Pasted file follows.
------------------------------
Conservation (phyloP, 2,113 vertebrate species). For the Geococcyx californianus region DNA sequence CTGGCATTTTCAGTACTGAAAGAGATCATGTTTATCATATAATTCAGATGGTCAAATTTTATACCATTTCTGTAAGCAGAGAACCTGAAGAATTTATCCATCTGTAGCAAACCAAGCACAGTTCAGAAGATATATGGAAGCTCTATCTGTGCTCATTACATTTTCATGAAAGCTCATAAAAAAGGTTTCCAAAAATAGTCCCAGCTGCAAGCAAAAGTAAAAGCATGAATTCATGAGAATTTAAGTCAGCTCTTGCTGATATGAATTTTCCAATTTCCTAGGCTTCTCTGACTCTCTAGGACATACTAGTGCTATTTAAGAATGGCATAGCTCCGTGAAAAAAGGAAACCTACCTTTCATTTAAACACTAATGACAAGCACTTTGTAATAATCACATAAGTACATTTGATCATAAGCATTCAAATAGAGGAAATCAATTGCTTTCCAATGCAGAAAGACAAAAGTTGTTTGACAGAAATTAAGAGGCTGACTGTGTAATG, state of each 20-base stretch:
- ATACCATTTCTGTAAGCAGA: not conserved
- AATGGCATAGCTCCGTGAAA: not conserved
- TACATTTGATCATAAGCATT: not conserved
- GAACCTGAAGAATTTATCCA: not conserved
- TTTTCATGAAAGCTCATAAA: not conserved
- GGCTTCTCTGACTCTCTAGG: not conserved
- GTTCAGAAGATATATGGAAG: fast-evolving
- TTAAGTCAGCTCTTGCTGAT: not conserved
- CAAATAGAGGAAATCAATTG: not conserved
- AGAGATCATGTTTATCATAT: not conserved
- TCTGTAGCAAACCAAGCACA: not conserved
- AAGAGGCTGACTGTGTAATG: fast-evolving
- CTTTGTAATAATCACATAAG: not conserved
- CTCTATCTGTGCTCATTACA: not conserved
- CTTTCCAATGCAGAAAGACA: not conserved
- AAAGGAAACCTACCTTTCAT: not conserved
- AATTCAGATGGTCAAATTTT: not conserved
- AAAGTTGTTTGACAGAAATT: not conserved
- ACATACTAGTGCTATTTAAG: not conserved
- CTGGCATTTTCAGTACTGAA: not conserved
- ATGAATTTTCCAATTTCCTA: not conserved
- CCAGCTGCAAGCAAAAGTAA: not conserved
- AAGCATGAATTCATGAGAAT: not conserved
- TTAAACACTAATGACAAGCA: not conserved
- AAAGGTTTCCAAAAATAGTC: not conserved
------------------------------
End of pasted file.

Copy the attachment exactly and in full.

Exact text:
Conservation (phyloP, 2,113 vertebrate species). For the Geococcyx californianus region DNA sequence CTGGCATTTTCAGTACTGAAAGAGATCATGTTTATCATATAATTCAGATGGTCAAATTTTATACCATTTCTGTAAGCAGAGAACCTGAAGAATTTATCCATCTGTAGCAAACCAAGCACAGTTCAGAAGATATATGGAAGCTCTATCTGTGCTCATTACATTTTCATGAAAGCTCATAAAAAAGGTTTCCAAAAATAGTCCCAGCTGCAAGCAAAAGTAAAAGCATGAATTCATGAGAATTTAAGTCAGCTCTTGCTGATATGAATTTTCCAATTTCCTAGGCTTCTCTGACTCTCTAGGACATACTAGTGCTATTTAAGAATGGCATAGCTCCGTGAAAAAAGGAAACCTACCTTTCATTTAAACACTAATGACAAGCACTTTGTAATAATCACATAAGTACATTTGATCATAAGCATTCAAATAGAGGAAATCAATTGCTTTCCAATGCAGAAAGACAAAAGTTGTTTGACAGAAATTAAGAGGCTGACTGTGTAATG, state of each 20-base stretch:
- ATACCATTTCTGTAAGCAGA: not conserved
- AATGGCATAGCTCCGTGAAA: not conserved
- TACATTTGATCATAAGCATT: not conserved
- GAACCTGAAGAATTTATCCA: not conserved
- TTTTCATGAAAGCTCATAAA: not conserved
- GGCTTCTCTGACTCTCTAGG: not conserved
- GTTCAGAAGATATATGGAAG: fast-evolving
- TTAAGTCAGCTCTTGCTGAT: not conserved
- CAAATAGAGGAAATCAATTG: not conserved
- AGAGATCATGTTTATCATAT: not conserved
- TCTGTAGCAAACCAAGCACA: not conserved
- AAGAGGCTGACTGTGTAATG: fast-evolving
- CTTTGTAATAATCACATAAG: not conserved
- CTCTATCTGTGCTCATTACA: not conserved
- CTTTCCAATGCAGAAAGACA: not conserved
- AAAGGAAACCTACCTTTCAT: not conserved
- AATTCAGATGGTCAAATTTT: not conserved
- AAAGTTGTTTGACAGAAATT: not conserved
- ACATACTAGTGCTATTTAAG: not conserved
- CTGGCATTTTCAGTACTGAA: not conserved
- ATGAATTTTCCAATTTCCTA: not conserved
- CCAGCTGCAAGCAAAAGTAA: not conserved
- AAGCATGAATTCATGAGAAT: not conserved
- TTAAACACTAATGACAAGCA: not conserved
- AAAGGTTTCCAAAAATAGTC: not conserved